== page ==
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approximately congruent with the corresponding trends in herring (Fig 4). A somewhat earlier
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and steeper decline can be shown in the Baltic Proper in Guillemot, Sea eagle and Herring
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compared to the Bothnian Sea (WTSE and herring). The increase of DDE in first seen in
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herring from s. Baltic Proper in the mid 80ies has been interpreted as an effect of a DDT
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campaign in former East Germany (Bignert et al., 1998). A delayed response can possibly be
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reflected in the time series of guillemot, WTSE and also in herring from the s. Bothnian Sea
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(Fig 4).
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Figure 4. DDE concentrations expressed as percent of the concentration measured in the year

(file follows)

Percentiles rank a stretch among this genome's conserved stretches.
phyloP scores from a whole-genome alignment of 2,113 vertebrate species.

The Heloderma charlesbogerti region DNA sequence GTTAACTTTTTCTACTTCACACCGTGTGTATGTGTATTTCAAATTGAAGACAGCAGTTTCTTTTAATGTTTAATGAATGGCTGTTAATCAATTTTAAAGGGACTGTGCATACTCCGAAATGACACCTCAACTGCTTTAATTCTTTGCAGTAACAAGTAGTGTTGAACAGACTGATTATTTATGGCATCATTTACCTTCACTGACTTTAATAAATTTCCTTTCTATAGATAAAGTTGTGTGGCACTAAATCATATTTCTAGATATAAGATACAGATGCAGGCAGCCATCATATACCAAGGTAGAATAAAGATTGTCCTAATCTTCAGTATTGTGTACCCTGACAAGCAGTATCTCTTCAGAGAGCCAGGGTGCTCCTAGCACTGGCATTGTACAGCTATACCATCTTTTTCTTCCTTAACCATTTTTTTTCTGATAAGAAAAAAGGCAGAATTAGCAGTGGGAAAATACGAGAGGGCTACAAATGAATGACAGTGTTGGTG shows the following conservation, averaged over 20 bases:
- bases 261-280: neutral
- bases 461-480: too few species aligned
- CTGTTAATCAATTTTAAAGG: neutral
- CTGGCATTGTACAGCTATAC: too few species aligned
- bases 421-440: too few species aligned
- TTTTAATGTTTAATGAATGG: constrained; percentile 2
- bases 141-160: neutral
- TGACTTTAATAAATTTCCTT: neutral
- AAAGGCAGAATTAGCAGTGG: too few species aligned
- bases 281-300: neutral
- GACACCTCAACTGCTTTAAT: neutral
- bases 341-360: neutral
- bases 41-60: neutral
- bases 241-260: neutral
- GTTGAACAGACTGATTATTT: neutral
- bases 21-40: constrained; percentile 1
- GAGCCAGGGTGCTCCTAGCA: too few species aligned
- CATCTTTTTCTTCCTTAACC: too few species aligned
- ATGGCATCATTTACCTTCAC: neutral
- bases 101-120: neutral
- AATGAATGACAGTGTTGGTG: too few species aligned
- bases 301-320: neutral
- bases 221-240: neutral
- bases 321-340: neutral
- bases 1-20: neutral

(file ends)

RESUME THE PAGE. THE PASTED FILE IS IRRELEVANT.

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1972. Congruent development of DDE in Guillemot, White-tailed Sea eagle and Herring from
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the Bothnian Sea and the Baltic Proper
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Despite the strong decrease of DDE in Guillemot eggs in the Baltic (Fig 3A) the
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concentrations are still much higher than in guillemot eggs from colonies in the north Atlantic
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(Fig 5).
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Figure 5. Concentrations of DDE in Guillemot eggs at Stora Karlsö in the Baltic Sea and in
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colonies in the North Sea. Green indicates 0-2, yellow 2-4, and red more than 4 ug/g l.w.
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Figure drawn from data in Jörundsdóttir et al. (2009)
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The ability to detect trends for monitoring purposes depends on the statistical power of the
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time-series. A minimum required power to detect trends was set to 80%. From that criterion,
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minimum detectable trends for a monitoring period of 10 years for various analyzed
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substances both in Guillemot egg and Herring muscle were estimated (Table 1). The results